If you’ve ever encountered a blocked startup app in Vista and would like a work-around that can bypass it then read on.
This posting will describe how to launch an app on startup as a scheduled task, which will circumvent the startup apps list altogether. Ultimately you will be able to get your app to launch without seeing the notice in the screenshot and without having to shut down Vista’s User Account Control security infrastructure.
I recently needed to find a way around Vista’s blocking of my favorite desktop search app (Everything) which launches as a startup entry on my Windows XP machine but is perpetually blocked on startup on my wife’s Vista laptop.
I was somewhat surprised to find that there was no easy way to simply override this and enable the item on startup. This is because of Windows Vista’s “User Account Control” (UAC) security infrastructure; and although it is possible to disable the UAC, this is not at all recommended.
There is, however, a relatively simple method to get any app to launch on startup using Windows’ task scheduling feature. (A number of interventions that are mentioned on the internet that will NOT work, including allowing the program on Windows’ firewall.)
For the purposes of this post I will use the example of the “Everything” app mentioned above. The way we will do this is to remove the app from the startup items and schedule it to launch on log-on using Windows Vista’s task scheduler.
Step by step:
First we will remove the app from the startup items (“everything.exe” in this example). You can do this using some startup items’ management utilities or manually as follows:
- Click on Vista’s start menu, and type “run” in the search box. Select the “run” program which should appear as the first entry in the set of results:
- In the Run program dialog, type “msconfig” and press enter.
- Once the system configuration program shows up, click on the “startup” tab. Find your app in the list (“everything.exe” in this example) and uncheck the box next to it so it no longer starts with windows. Note the path to the app, as you will need it later. Also note any arguments (“-startup” in this case). Click “Ok” to close; if you are prompted to restart the computer select “exit without restart” and continue with the steps below.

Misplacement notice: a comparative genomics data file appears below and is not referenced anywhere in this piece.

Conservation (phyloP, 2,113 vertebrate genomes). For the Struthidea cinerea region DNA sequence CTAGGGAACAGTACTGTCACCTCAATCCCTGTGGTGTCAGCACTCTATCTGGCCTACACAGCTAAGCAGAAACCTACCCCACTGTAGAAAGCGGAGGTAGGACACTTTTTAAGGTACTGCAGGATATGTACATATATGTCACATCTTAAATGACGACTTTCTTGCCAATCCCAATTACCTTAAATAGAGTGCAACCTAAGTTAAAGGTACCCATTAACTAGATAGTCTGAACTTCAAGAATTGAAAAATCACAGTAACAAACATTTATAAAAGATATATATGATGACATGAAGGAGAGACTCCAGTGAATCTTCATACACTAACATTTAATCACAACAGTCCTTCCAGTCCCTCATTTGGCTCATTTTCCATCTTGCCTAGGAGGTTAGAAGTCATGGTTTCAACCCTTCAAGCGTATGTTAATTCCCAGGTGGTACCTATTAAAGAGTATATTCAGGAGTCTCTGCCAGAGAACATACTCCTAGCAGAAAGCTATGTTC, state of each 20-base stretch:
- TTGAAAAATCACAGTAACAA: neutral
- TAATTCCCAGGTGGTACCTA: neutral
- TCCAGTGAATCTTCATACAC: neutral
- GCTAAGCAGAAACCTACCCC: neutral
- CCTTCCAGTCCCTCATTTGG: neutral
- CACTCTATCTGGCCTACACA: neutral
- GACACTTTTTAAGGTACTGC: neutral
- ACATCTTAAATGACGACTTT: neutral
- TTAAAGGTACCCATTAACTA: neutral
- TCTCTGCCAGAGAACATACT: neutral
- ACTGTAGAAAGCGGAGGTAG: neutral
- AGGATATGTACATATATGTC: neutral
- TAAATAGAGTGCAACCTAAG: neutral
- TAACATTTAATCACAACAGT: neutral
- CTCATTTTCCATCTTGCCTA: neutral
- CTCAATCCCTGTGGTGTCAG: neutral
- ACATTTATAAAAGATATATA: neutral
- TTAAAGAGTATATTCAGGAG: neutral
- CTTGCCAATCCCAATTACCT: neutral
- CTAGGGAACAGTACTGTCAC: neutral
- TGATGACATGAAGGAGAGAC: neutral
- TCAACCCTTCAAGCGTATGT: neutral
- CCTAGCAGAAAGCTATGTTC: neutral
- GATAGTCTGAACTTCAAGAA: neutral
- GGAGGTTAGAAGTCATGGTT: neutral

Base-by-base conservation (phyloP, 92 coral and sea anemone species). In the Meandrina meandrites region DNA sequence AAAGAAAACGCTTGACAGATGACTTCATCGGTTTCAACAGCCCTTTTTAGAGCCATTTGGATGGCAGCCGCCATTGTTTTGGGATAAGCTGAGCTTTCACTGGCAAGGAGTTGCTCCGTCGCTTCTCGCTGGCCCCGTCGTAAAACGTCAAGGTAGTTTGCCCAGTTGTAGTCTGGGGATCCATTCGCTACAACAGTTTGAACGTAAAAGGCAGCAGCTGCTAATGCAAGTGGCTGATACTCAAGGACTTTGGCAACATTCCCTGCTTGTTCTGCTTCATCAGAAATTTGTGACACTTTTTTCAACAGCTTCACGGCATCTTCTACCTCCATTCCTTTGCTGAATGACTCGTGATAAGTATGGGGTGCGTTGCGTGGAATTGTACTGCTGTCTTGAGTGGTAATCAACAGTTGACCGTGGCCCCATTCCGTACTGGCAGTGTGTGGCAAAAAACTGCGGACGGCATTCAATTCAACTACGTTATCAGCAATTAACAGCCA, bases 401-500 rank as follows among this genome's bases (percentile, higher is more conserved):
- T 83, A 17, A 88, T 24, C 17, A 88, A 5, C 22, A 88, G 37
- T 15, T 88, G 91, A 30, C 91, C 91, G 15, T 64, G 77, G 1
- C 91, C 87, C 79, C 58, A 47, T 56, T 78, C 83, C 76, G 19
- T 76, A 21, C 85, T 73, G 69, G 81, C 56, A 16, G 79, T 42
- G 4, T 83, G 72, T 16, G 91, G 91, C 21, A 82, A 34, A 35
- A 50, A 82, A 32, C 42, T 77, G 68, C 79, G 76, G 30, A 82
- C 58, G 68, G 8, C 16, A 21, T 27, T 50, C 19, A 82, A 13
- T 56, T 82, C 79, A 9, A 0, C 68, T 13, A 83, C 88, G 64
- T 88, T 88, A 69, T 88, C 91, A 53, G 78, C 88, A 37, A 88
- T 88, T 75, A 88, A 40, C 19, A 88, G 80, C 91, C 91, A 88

Next, we will need to create a scheduled event that will launch the app on logon, as follows:
- Launch Vista’s “Task Scheduler” app. An easy way to do this is to type “task scheduler” in the search box in Vista’s start menu, then select “task scheduler” which should appear as the first entry in the set of results.
- Once launched, click on “Create Task” in the right pane.
- In the “general” tab, enter a name for your task and (optionally) a description. Click on “Run only when user is logged on” and check “Run with highest privileges”.
- Next go to the “triggers” tab and click the “new” button to create a new trigger.
- Once the “new trigger” dialog appears select “At logon” from the dropdown, “any user” in the settings, and “enabled” in the advanced settings.
- Go to the “Actions” tab and click the “New..” button
- In the “Edit Action” dialog that appears, select “Start a program” from the actions dropdown. Click “browse” and browse to your desired app, then type in any arguments in the “add arguments” field. Remember that this (the path to your app and any arguments used) is simply re-stating the path and arguments from step #3 above.
- Go to the “Settings” tab. Make sure that the following are checked: “Allow task to be run on demand” , and “Run task as soon as possible after a scheduled start is missed”. If “stop the task if it runs longer than” is checked then uncheck it.
- [This step only relevant on laptops]. Go to the “Conditions” tab and uncheck “Start the task only if the computer is on AC power”. (Unless you want the task to only start if the computer is plugged in, inwhich case keep it checked).
- Click “Ok” then exit the Task Scheduler. Restart the computer or log off/log on.
That’s it! The next time you log on your app will launch without the dreaded (“Windows blocked some startup programs” message).